Occupation: Ex-footballer & Sports Agent
Political leanings – “I identify with Labour. Recently, I haven’t been completely happy with the party and where it’s going, but if I was to vote tomorrow I would still vote Labour.”
Big Idea – To dismantle institutional racism in the UK – ‘Diversity over Division.’ She feels Britain is at its best when unified and would implement her policy through Employment, Education, Reconciliation and Health.
How would you describe yourself in three words?
Passionate, enthusiastic and a go-getter.
Why are you interested in politics?
In my gap year, before going to university, I did an extra A level in government and politics. I really enjoyed it. I’ve always had that love for debating, and just general interest in what’s going on in this country and globally. I’m interested to find out what a day in the life of a politician would be like, and whether I’d be able to do that. I think it must be an incredible job to represent and serve your constituency. There are many social issues that I’m very passionate about, that I’d love to be able to do more about. I think, through politics, you can help make change.
How would you describe your political leanings? Do you identify with a particular party?
I identify with Labour. Recently, I haven’t been completely happy with the party and where it’s going, but if I was to vote tomorrow I would still vote Labour.
Who is your political hero?
I’m a very big fan of Dawn Butler, Alexandria Ocasio-Cortez and Diane Abbott.
What about your political villain?
At the moment, it just has to be Boris Johnson. If he’d been in any other job and had been caught lying or not doing a decent job, he wouldn’t have still had that job. To be in the top position in the country, you need to have some integrity, some morals and values, and as an individual, he should have stepped down a long time before he did. He’s made a mockery of politics.
You’ve played professional football full-time, and captained Leicester City. Are any of the skills you learned in that role transferrable to the world of politics?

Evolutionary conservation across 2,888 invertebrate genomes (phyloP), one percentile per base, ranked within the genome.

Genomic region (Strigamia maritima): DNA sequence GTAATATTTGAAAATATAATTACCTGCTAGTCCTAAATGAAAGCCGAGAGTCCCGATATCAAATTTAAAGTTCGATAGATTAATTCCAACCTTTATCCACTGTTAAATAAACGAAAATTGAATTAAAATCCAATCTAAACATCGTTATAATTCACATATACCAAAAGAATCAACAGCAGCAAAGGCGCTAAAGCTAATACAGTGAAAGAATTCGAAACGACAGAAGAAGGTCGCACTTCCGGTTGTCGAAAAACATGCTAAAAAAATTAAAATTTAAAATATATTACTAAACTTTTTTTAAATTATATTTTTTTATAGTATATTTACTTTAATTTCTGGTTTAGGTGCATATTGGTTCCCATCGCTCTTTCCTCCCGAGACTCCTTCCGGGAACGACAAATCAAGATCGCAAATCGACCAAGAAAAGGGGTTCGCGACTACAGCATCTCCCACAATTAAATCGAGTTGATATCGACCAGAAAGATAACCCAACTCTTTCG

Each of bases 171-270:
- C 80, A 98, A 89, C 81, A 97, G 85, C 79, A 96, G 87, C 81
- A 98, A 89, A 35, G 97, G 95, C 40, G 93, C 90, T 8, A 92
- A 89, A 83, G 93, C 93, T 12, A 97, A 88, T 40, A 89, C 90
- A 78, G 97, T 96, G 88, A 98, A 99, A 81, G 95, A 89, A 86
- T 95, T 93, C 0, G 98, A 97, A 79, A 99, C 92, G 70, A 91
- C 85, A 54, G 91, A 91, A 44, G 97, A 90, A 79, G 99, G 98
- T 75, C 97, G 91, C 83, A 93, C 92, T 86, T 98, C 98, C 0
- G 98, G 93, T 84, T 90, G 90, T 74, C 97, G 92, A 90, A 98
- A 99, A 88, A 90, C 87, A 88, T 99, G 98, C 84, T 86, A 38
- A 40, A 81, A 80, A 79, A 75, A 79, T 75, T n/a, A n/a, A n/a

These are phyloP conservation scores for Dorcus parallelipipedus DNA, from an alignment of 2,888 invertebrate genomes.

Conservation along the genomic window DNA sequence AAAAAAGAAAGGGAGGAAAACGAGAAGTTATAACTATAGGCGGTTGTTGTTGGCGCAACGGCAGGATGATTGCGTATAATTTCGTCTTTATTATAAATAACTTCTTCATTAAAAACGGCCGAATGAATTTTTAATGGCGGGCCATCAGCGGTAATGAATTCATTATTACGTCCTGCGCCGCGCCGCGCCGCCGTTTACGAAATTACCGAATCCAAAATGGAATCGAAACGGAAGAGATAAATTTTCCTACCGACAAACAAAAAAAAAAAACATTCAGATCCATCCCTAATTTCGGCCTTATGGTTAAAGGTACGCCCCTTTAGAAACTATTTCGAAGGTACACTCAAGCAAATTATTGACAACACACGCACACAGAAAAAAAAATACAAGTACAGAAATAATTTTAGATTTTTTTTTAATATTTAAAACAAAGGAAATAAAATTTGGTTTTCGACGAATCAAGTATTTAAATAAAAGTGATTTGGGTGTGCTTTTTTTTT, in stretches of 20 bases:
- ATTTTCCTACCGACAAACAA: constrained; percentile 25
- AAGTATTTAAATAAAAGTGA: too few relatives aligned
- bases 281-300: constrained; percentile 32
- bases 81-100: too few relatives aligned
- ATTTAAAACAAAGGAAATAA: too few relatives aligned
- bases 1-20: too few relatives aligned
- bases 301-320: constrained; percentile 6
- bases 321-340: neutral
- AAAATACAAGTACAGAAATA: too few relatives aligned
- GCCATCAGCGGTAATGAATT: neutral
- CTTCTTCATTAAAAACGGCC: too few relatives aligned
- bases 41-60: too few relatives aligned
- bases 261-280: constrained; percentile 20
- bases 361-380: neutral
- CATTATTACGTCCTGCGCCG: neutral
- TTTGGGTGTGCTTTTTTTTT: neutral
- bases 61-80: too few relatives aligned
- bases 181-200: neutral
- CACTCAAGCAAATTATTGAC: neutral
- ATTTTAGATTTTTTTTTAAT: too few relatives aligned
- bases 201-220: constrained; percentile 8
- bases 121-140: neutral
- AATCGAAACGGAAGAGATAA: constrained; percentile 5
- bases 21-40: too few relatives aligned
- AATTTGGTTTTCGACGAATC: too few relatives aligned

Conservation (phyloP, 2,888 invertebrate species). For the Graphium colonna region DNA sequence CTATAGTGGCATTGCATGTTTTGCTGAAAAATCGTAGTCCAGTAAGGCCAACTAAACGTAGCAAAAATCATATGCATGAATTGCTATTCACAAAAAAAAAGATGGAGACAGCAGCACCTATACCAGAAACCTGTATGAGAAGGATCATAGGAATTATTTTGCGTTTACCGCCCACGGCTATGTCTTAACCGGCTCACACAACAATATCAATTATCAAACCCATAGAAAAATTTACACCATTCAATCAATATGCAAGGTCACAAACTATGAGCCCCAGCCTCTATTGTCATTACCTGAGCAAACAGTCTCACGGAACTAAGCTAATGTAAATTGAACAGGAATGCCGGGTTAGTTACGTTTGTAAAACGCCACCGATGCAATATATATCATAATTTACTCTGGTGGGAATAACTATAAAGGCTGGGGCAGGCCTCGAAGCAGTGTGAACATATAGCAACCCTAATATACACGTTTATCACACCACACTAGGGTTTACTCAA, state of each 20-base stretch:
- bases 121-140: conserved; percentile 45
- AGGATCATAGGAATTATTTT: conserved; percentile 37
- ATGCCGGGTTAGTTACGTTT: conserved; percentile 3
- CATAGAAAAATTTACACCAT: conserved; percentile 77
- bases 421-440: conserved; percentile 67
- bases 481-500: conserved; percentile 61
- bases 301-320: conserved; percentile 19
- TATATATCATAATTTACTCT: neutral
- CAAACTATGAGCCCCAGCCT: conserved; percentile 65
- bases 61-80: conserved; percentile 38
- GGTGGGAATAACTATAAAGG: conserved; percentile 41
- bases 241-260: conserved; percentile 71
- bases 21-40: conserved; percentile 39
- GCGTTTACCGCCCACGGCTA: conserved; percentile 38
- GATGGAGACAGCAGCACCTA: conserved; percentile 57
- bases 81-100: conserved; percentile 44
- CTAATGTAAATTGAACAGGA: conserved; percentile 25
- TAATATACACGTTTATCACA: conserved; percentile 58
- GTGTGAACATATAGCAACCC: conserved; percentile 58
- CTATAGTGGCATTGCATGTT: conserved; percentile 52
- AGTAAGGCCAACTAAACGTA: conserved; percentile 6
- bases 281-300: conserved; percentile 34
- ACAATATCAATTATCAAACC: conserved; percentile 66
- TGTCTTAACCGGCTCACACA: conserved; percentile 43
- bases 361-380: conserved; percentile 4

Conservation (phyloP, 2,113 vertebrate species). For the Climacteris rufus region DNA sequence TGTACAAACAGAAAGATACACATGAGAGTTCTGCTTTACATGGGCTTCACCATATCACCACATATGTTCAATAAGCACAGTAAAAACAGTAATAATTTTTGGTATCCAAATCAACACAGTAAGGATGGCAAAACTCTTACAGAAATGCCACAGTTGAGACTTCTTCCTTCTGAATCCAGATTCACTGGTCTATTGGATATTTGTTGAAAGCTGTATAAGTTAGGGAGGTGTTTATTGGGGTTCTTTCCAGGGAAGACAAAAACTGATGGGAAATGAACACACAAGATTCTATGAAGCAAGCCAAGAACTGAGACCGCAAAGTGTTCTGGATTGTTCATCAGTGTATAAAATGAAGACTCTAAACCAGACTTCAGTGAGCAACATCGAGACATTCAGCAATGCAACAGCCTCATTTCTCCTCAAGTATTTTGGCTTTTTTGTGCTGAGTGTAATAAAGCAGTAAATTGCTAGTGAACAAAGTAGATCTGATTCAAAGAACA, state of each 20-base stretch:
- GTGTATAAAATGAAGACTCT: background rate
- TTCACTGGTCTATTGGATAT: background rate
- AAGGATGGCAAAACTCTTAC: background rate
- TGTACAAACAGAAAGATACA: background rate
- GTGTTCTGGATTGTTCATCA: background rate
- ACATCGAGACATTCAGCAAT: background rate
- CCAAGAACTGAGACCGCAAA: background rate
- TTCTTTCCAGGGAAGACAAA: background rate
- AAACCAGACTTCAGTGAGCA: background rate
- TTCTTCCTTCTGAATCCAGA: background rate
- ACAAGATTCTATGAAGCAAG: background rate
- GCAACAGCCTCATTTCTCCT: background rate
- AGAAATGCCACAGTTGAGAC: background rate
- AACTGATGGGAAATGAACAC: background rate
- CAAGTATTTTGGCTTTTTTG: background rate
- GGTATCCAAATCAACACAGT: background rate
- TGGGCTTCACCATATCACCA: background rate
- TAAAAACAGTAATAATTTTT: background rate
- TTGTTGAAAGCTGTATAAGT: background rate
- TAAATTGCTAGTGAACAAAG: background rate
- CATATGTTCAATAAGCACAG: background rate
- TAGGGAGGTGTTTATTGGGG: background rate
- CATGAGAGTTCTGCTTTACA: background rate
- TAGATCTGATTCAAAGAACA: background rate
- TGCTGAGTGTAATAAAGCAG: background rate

I think so, because in football, you’re dealing with so many stakeholder relationships, and have to communicate with so many people. Politics is in everything, it’s in every environment, so you have to deal with all sorts of people in all sorts of environments. I think I’ve had a lot of experience communicating with people in an array of different positions. And also, it’s quite like being captain. You’re listening to a group of people that you’re representing, and you’re trying to protect those people and be a voice for them. I think it’s important to have an open and honest dialogue between myself and those who I’m representing. And the one thing I’ve really learned, whoever I’m communicating with, is that honesty is always the best policy. Someone might not like the answer, but they’ll respect you for being straight with them.
What would your strengths be in the role of Prime Minister?
I think communicating. I’m quite a strong communicator. I think I can understand my audience, and what they require from me. And I think I’m led by my morals and values as well. That’s not always the case in politics, but I think people are looking for someone who they can trust, who is honest and open. I think we’ve lost that layer of trust. Seeing people lying and just accepting it has become normalised, unfortunately.
What about your weaknesses?
If someone doesn’t like what I’m doing, I really take that quite deeply. I need to understand that I can’t please everyone, not everyone is going to agree with me or be in my corner, and I can’t get affected by someone being against me. I tend to become insular and go in on myself. Sometimes I look at things quite black and white, but I need to be better at understanding grey areas too.
If you were PM what is the first law you would pass?
There’s so much going on at the moment, but what’s going on with immigration, and sending people to Rwanda, I would look at changing that and finding an alternative, because I don’t understand how that is the best policy.